|7||Congress II: Internal Organization||
[Kernell] Aldrich, John H., and David W. Rohde. Chapter 6–3: "Congressional Committees in a Continuing Partisan Era."
Krehbiel, Keith. "A Theory." Chapter 2 in Pivotal Politics: A Theory of U.S. Lawmaking. University of Chicago Press, 1998. ISBN: 9780226452722. [Preview with Google Books]
Moe, Terry M., and William G. Howell. "Unilateral Action and Presidential Power: A Theory." Presidential Studies Quarterly 29, no. 4 (1999): 850–73.
[Kernell] Baum, Matthew A., and Samuel Kernell. Chapter 7–4: "How Cable Ended the Golden Age of Presidential Television: From 1969 to 2006."
[Kernell] Moe, Terry M. Chapter 8–1: "The Politics of Bureaucratic Structure."
[Kernell] Lewis, David E. Chapter 8–3: Excerpt from "The Politics of Presidential Appointments: Political Control and Bureaucratic Performance."
Martin, Andrew D., Kevin M. Quinn, Theodore W. Ruger, et al. "Competing Approaches to Predicting Supreme Court Decision Making." Perspectives on Politics 2, no. 4 (2004): 761–7.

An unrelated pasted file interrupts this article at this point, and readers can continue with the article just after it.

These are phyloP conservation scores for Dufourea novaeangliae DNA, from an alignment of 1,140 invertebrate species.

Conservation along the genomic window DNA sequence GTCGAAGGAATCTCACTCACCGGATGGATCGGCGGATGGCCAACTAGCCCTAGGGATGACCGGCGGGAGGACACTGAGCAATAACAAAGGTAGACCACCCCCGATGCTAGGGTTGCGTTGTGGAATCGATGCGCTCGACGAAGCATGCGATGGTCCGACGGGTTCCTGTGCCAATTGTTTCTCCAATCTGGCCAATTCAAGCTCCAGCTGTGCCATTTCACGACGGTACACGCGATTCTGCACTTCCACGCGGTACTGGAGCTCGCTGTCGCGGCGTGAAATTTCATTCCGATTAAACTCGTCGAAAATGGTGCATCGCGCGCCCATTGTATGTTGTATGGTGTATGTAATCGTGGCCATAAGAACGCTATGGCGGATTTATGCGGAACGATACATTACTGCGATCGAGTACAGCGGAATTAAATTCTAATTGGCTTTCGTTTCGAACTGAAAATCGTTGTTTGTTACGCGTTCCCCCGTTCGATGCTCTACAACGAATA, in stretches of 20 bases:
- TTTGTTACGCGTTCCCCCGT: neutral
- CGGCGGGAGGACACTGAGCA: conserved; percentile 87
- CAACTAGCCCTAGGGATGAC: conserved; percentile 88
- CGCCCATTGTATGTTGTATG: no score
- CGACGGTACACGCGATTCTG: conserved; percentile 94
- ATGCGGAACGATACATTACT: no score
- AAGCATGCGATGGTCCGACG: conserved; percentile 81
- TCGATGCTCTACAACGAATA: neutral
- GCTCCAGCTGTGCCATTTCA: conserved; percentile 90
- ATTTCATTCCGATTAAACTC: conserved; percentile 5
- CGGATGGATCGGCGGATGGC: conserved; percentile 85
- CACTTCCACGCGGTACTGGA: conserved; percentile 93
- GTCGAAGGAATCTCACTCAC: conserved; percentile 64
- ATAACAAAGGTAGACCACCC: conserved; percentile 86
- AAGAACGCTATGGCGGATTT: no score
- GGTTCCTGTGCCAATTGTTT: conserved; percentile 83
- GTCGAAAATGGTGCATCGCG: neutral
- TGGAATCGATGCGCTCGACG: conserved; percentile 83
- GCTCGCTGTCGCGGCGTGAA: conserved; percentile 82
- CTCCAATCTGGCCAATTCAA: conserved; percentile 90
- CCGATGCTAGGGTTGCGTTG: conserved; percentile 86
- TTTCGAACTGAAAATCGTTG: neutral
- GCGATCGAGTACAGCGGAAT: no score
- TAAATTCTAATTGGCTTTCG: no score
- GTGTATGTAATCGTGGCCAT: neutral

Graber, Mark A. "The Nonmajoritarian Difficulty: Legislative Deference to the Judiciary." Studies in American Political Development 7, no. 1 (1993): 35–73.
[Kernell] Rosenberg, Gerald N. Chapter 5–4: "The Real World of Constitutional Rights: The Supreme Court and the Implementation of the Abortion Decisions."
[Kernell] Buchanan, James M. Chapter 3–1: "Federalism as an Ideal Political Order and an Objective for Constitutional Reform."
[Kernell] Kettle, Donald F. Chapter 3–2: "Federalism: Battles on the Front Lines of Public Policy."
|Part III: Mass Behavior|
|12||Citizens and Politics||
Bartels, Larry M. "Homer Gets a Tax Cut: Inequality and Public Policy in the American Mind." Perspectives on Politics 3, no. 1 (2005): 15–31.